The artist as romantic outsider has been a staple of the popular imagination for much of the 20th-century. Debora Silverman’s new book, Van Gogh and Gauguin: The Search for Sacred Art puts into context these well known 19th-century artists, while restoring a sense of dignity to their individual pursuits. When Gauguin traveled to Arles to join van Gogh in communal living and artistic collaboration they made a legendary odd couple; their differing religious backgrounds both informed their work and directed their goals in their search for the “infinite” in art.
Silverman shows how this partnership was doomed from the beginning. Van Gogh was raised in the Dutch Reform Church, which stressed the values that found God in nature and community. This attitude is present in all of van Gogh’s work and is particularly highlighted in Silverman’s analysis of his seminal painting Sower. In his youth Gauguin attended a Catholic seminary run by Bishop Dupanloup, an activist for educational reform who was eager to mold young minds. He encouraged his charges to look to God for enlightenment and forgiveness for a sinful nature. Until the end of his life Gauguin seemed to be conversing with Bishop Dupanloup in an attempt to free himself from the corruption of material reality and cultivate a life of the imagination. The framing of the two artists in their separate religious upbringings and the close analysis of particular paintings show how their values, attitudes, and goals became visible in the process of painting.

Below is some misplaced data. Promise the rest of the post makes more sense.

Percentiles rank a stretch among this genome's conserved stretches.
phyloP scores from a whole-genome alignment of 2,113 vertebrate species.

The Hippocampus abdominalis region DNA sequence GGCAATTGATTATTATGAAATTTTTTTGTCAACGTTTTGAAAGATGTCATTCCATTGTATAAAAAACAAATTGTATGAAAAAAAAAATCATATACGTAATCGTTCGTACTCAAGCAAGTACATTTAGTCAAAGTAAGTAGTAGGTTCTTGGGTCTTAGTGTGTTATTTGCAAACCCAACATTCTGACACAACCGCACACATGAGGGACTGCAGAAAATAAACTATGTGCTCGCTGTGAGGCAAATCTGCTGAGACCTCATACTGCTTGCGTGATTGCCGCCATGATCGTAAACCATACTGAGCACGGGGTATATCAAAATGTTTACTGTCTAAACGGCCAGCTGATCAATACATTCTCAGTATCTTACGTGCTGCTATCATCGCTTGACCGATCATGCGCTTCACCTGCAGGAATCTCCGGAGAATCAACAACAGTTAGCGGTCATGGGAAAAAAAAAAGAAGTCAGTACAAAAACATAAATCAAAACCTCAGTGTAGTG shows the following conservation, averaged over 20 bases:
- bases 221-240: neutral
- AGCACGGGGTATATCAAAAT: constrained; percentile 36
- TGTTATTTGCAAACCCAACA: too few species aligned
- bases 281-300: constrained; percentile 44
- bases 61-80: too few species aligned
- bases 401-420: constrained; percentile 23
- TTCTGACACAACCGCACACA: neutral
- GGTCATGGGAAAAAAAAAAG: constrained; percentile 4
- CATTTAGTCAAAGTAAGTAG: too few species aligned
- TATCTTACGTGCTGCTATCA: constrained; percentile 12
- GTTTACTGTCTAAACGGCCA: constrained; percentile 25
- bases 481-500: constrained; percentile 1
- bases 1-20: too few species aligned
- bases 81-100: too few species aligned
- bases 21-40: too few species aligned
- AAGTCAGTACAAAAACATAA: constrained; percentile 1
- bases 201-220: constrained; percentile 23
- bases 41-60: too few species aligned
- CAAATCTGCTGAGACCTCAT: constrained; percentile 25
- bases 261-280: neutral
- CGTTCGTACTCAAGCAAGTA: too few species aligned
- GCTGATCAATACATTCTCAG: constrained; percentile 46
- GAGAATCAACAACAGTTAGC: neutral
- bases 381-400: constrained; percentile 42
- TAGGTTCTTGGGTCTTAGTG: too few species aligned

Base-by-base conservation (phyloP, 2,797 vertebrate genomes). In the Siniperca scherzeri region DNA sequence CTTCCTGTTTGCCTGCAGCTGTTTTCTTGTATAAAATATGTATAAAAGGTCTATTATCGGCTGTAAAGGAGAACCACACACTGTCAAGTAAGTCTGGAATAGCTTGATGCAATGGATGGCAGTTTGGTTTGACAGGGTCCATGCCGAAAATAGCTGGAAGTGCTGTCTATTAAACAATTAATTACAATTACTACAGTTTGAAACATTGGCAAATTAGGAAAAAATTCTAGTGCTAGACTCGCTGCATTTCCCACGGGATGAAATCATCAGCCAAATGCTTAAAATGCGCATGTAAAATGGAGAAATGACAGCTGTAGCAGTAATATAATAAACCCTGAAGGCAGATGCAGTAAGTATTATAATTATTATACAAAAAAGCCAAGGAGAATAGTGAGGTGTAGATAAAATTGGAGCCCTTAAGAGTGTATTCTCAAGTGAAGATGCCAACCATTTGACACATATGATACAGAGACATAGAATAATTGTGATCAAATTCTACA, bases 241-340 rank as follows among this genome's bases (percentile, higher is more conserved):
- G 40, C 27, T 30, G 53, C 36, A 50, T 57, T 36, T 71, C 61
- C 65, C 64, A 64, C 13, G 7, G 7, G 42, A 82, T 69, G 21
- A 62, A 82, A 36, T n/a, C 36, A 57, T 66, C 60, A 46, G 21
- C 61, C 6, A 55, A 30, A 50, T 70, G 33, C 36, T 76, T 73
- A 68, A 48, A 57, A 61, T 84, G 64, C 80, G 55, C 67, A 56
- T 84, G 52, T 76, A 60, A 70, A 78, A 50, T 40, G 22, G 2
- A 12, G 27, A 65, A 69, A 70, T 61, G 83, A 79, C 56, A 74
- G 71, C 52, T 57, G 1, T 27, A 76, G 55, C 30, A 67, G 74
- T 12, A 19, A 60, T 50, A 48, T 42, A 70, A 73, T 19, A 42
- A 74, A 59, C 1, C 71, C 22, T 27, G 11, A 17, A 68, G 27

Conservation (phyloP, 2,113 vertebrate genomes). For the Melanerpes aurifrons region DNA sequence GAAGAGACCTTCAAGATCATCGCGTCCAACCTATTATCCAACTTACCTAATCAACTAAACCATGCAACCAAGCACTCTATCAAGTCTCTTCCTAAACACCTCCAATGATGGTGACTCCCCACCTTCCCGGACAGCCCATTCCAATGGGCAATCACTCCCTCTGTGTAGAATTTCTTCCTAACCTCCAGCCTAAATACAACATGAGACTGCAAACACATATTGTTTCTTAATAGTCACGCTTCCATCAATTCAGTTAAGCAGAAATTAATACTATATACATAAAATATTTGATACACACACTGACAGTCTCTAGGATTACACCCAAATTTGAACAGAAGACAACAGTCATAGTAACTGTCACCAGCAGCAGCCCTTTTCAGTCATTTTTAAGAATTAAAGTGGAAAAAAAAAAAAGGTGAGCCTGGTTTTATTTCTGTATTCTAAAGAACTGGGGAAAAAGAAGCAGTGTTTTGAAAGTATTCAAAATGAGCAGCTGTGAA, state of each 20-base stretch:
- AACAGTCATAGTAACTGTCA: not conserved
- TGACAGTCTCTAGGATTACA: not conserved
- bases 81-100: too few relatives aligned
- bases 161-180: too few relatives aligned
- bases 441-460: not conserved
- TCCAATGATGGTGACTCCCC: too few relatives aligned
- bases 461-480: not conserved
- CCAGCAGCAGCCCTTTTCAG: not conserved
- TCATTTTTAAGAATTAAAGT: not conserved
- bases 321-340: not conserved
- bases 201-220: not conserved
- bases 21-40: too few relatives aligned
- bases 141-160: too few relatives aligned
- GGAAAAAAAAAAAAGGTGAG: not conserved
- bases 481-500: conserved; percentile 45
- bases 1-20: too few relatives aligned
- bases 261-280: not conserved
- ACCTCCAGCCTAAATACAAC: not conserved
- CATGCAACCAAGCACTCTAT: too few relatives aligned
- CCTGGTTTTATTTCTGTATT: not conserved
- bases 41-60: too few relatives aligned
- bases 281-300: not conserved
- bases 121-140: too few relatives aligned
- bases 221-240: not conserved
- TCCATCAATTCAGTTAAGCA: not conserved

In this scholarly and beautifully written book Silverman challenges our presumptions about the art-making process. Gauguin tried to rid his painting of any link with the material world by making his paint thin and his subjects mythical, while van Gogh tried to infuse the earth and its people with a vitality expressed in paint’s physical application. We can see how these artists were not acting out of personal and emotive states; rather, they were making work that conflicted with the ideals embodied in their time.